Memorandum to Communications Press from George Hacker, Director, Alcohol Policies Project


DATE: June 9, 1997

RE: Public Interest Advocates Question Quello Position on Liquor Advertising

Federal Communications Commission (FCC) Chairman Reed Hundt has proposed a Notice of Inquiry (NOI) to gather facts and inform the public on broadcast liquor advertising. He plans to seek a Commission vote on the NOI at its June 19 meeting. Commissioner James Quello has stated that he will oppose any FCC role and has threatened to block the NOI vote.

Public health and safety advocates are troubled by Commissioner Quello's double standard in defining broadcasters' public interest responsibilities regarding indecent language versus liquor advertising that may promote underage drinking. We believe the public deserves answers to the following questions.


1. You stated last October that you could see the FCC in an advisory role to action by the Federal Trade Commission (FTC). Doesn't the Notice of Inquiry provide just that advisory role given the current FTC investigations into alcohol ads?

2. In connection with indecency and obscene broadcasts, you have said that "the FCC has broad discretion in determining and implementing the public interest." Why should the FCC have any less discretion when it comes to broadcast liquor advertising that might promote illegal sales to minors? Doesn't the FCC have adequate discretion to launch an NOI to gather and report the facts related to this use of public airwaves?

3. In a 1994 speech you called Howard Stern's repeated violation of the FCC indecency rules a "serious nationwide matter," and proposed a "thorough review by a full Commission." You have acknowledged that alcoholism is a serious national problem and you have said that liquor ads that appeal to young people could raise a public interest question. Broadcast liquor advertising could add to the pressure on youth to drink and undermine Federal policy on the legal drinking age. Why are you threatening to block even a modest inquiry into this issue?

4. What would your reaction be if the networks began to carry the ads?

5. Isn't it true, that except for the liquor industry, no one knows how many stations are airing liquor ads?

Note: Though Commissioner Quello has not yet agreed to meet with the public health and safety organizations which have petitioned the FCC, he is scheduled to appear at three upcoming broadcasters' conferences:

New Jersey Broadcaster's Association Annual Convention, Atlantic City: June 9 - 10 Florida Association of Broadcasters Annual Convention, Boca Raton: June 25 - 28 Michigan Association of Broadcasters Annual Meeting, Bellaire: July 25 - 28


  • The FCC has broad discretion in determining and implementing the public interest.(1)
  • Substantial justice requires the FCC to serve overall public interest.(1)
  • [An overwhelming public outcry] requires responsible action by the FCC and by public service minded broadcasters.(1)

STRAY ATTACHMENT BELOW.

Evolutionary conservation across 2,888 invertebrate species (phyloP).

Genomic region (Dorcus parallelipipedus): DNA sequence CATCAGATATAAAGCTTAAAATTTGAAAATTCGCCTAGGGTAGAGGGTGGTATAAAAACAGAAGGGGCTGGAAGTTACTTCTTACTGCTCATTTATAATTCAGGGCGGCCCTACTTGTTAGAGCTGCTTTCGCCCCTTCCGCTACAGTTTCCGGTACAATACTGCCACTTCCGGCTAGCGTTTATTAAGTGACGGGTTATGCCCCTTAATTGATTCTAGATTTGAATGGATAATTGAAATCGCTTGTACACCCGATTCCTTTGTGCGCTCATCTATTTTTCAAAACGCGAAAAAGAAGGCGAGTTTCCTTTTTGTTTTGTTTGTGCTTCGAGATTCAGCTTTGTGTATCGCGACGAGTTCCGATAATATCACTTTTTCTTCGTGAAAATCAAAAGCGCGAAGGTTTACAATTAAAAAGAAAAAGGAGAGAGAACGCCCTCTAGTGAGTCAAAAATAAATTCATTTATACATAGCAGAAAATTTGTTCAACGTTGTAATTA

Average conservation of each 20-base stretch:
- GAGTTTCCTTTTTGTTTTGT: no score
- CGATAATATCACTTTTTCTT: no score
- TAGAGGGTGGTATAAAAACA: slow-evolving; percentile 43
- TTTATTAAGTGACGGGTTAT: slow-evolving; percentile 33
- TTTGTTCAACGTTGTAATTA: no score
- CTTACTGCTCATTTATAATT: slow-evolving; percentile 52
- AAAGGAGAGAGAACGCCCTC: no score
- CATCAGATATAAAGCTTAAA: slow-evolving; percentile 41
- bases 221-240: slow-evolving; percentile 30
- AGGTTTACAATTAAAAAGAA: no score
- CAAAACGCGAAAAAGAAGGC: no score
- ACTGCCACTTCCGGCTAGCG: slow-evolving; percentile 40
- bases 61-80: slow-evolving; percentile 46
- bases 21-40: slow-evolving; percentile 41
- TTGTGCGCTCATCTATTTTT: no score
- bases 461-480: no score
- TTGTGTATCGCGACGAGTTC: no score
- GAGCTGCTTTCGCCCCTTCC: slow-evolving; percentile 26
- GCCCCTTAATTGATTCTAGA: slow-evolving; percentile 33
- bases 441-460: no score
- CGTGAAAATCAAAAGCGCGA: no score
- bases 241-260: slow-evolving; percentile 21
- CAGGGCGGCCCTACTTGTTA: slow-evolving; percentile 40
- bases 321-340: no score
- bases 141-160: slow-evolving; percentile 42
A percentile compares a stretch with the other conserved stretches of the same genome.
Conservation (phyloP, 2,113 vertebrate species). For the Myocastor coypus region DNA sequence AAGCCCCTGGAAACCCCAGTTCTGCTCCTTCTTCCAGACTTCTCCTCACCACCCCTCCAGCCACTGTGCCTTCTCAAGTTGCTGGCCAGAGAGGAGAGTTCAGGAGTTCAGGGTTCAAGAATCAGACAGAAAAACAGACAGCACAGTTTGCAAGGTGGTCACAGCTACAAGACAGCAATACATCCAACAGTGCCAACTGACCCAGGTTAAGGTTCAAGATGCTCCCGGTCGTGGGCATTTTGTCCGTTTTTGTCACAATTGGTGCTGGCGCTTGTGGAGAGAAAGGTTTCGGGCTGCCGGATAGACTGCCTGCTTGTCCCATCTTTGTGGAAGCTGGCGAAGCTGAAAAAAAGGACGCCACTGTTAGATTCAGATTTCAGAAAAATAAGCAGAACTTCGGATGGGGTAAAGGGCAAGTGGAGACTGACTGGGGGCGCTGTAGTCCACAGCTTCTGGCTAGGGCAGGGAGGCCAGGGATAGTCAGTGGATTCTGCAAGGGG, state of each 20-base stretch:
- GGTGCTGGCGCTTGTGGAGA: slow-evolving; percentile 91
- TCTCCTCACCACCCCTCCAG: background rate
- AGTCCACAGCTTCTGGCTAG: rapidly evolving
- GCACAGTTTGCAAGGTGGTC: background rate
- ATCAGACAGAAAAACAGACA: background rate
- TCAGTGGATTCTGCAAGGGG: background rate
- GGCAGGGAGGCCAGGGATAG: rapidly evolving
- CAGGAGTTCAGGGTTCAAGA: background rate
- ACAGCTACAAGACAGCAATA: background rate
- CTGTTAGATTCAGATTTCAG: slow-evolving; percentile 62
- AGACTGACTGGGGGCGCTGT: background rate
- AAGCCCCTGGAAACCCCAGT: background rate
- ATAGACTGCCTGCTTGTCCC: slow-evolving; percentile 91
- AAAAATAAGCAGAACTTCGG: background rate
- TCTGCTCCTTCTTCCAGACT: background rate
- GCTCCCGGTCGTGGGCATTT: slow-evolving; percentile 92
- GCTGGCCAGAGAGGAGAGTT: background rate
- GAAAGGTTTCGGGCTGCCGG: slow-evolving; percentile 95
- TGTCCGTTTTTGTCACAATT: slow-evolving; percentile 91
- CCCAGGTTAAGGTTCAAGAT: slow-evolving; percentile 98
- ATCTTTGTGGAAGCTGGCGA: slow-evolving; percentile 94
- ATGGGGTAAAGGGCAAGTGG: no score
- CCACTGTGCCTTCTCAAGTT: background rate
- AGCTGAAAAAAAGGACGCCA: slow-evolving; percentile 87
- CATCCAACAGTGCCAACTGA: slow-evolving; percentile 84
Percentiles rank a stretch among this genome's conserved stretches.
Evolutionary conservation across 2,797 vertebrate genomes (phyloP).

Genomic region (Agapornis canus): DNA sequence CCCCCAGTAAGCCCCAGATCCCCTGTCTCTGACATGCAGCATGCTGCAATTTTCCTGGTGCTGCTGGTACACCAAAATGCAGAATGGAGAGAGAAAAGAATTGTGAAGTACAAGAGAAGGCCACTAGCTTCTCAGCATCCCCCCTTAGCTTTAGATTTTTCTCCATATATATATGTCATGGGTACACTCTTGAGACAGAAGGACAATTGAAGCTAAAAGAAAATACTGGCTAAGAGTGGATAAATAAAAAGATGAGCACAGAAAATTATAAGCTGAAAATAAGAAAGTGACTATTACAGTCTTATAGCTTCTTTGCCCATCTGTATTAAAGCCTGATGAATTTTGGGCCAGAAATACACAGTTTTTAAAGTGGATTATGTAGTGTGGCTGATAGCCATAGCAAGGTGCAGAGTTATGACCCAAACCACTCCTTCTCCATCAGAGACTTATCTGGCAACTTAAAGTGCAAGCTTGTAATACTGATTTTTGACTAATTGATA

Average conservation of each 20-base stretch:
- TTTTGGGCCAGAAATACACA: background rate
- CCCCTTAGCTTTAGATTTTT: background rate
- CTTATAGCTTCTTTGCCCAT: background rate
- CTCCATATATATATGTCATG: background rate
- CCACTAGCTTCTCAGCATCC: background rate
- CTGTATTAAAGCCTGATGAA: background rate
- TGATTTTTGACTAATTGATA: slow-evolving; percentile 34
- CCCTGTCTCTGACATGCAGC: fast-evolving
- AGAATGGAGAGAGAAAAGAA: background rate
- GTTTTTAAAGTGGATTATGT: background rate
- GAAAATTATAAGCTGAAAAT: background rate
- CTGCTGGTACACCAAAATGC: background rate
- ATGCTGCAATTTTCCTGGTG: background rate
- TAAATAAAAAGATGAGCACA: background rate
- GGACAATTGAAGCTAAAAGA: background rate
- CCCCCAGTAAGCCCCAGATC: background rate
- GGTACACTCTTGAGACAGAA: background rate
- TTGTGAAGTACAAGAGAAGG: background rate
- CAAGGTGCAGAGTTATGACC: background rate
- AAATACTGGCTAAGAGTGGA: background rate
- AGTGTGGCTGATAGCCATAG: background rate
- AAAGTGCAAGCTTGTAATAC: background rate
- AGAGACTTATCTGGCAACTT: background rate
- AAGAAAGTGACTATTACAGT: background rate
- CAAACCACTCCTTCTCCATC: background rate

• I believe it is antithetical to the public interest to authorize [more] gross indecency and possibly obscene broadcasts by Stern.(1)
  • This is such a serious nationwide matter that I believe final disposition of the Infinity case should involve a thorough review by a full Commission.(1)


  • The distilled spirits industry's decision to abandon its longstanding voluntary commitment not to advertise hard liquor on TV has thrust upon government the need for responsive action.(2)
  • I tend to agree that liquor advertising, particularly ads appealing to young people, could raise a public interest question, and I would even be interested in seeing the ads.(3)
  • I think it is time for the liquor industry and broadcasters to re-activate voluntary self regulation.(3)
  • Alcoholism has always been, and remains, a profound societal problem [and] . . . has probably touched the lives of every single person in this room.(3)
  • [Regulating] televised liquor advertising . . . probably stretch[es] our jurisdiction too far. If, on the other hand, we are talking about some advisory or similarly constructive role in conjunction with action by either the FTC or Congress, then that's something else.(3)


  • First Amendment rights were not conferred by our Founding Fathers for repulsive indecent or possibly obscene purposes.(1)
  • In [Infinity], substantial justice should ultimately prevail over any technical legalism that First Amendment purists may utilize.(1)


  • . . . I myself exhorted broadcasters on numerous occasions to voluntarily curtail the amount of gratuitous violence on broadcast TV.(3)
  • . . . Programming diversity comes with an inevitability that children will be exposed to increased levels of sex and violence. It is this aspect of television and the child audience that should be our primary concern.(4)
  • It must surely be embarrassing for First Amendment absolutists to defend [lewd] language . . . broadcast at times children and young people are in the audience.(1)

1. Commissioner Quello at the FCBA, Washington, DC, March 17, 1994.

2. Press Statement of Commissioner Quello, November 18, 1996.

3. Commissioner Quello at the Bayliss Broadcast Foundation, New York, October 30, 1996.

4. Commissioner Quello at the NAB's Children's Television Symposium, Washington, DC, September 21, 1995.